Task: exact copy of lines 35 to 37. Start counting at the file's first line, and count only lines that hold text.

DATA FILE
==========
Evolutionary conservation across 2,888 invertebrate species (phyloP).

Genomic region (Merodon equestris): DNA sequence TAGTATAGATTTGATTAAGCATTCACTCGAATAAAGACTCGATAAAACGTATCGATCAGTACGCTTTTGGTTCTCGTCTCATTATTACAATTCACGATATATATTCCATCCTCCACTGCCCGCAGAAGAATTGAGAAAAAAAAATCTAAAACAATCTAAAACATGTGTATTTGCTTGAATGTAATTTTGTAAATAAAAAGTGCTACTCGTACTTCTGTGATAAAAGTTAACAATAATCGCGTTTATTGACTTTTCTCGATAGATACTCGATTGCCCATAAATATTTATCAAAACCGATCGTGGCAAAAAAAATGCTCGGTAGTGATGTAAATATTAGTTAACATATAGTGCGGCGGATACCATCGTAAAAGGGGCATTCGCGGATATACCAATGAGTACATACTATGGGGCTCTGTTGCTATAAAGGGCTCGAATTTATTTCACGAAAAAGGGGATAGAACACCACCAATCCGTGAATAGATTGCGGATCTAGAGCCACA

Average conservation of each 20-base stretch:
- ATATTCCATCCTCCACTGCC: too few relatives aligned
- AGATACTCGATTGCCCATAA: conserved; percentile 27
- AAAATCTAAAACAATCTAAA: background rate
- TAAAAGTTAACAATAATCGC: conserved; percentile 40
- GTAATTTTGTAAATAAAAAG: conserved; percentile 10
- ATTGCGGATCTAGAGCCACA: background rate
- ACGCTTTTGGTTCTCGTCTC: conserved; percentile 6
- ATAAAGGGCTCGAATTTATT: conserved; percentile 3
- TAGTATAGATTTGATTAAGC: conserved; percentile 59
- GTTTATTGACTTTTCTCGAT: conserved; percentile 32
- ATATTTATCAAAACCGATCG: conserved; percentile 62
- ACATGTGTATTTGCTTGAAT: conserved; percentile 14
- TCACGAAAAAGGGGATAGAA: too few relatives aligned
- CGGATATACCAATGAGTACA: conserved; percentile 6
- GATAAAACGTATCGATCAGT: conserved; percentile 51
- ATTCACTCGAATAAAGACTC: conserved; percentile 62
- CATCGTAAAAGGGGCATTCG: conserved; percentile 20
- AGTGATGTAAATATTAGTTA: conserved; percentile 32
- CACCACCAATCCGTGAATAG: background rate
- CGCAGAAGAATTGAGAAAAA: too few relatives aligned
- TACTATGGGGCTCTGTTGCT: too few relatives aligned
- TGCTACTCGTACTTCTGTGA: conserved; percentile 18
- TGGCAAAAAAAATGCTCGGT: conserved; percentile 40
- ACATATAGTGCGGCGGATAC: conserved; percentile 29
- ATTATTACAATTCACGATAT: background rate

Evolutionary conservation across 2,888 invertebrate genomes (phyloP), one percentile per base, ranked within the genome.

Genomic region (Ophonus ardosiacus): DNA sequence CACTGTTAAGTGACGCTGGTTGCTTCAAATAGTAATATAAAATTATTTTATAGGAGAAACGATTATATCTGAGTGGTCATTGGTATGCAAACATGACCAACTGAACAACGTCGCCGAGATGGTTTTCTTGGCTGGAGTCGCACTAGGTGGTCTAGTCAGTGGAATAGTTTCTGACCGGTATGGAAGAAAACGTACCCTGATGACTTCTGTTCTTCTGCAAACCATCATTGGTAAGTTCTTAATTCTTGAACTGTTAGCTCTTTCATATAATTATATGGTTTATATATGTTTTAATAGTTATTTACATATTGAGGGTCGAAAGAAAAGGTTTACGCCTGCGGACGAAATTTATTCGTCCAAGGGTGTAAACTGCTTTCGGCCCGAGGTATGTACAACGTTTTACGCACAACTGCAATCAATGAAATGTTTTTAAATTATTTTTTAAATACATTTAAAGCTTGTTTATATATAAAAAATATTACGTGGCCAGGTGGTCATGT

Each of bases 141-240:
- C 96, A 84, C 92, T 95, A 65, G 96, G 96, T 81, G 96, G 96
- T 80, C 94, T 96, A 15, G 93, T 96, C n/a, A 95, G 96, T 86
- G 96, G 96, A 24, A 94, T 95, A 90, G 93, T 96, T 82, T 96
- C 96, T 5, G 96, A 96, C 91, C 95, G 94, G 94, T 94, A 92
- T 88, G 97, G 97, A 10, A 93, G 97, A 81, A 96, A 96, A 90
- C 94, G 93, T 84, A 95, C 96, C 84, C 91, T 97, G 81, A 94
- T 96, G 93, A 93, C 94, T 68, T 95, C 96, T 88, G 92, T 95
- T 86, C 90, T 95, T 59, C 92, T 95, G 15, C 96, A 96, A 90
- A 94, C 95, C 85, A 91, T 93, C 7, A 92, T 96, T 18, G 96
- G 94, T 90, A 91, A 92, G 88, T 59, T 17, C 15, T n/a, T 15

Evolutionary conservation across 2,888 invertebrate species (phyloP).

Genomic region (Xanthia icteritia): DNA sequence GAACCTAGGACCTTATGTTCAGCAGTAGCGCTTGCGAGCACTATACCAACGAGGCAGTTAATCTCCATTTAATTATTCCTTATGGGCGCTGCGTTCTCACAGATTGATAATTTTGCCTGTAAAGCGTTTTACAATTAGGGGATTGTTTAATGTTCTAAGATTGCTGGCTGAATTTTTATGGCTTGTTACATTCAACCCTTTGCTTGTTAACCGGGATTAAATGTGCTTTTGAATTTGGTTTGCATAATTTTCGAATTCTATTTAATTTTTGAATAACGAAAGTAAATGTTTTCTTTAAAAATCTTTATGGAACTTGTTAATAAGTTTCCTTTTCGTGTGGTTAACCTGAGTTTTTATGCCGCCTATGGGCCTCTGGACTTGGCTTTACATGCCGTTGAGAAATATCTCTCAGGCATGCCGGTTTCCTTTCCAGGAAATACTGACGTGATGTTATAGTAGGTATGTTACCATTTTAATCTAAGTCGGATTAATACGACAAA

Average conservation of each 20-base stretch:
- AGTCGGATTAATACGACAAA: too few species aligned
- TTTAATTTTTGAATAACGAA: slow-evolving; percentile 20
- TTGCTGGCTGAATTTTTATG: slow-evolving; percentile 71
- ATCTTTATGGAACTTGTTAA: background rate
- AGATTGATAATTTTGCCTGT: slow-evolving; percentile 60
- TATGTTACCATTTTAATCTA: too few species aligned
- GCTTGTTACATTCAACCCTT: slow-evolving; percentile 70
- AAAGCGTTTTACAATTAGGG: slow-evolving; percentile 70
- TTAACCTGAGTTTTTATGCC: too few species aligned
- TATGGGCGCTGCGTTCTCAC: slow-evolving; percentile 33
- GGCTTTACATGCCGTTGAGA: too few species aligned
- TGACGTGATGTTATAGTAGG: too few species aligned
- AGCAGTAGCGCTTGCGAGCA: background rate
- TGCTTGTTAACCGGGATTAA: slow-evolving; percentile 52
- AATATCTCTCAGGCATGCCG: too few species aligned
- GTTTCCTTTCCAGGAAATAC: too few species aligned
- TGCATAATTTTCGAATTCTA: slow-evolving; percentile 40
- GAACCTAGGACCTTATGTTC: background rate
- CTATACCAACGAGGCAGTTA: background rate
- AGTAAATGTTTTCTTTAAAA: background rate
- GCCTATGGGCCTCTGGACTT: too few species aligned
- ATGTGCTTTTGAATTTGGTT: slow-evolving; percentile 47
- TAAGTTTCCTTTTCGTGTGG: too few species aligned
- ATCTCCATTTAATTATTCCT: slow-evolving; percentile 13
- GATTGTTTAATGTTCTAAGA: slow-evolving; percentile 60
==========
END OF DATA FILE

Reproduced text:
- C 96, T 5, G 96, A 96, C 91, C 95, G 94, G 94, T 94, A 92
- T 88, G 97, G 97, A 10, A 93, G 97, A 81, A 96, A 96, A 90
- C 94, G 93, T 84, A 95, C 96, C 84, C 91, T 97, G 81, A 94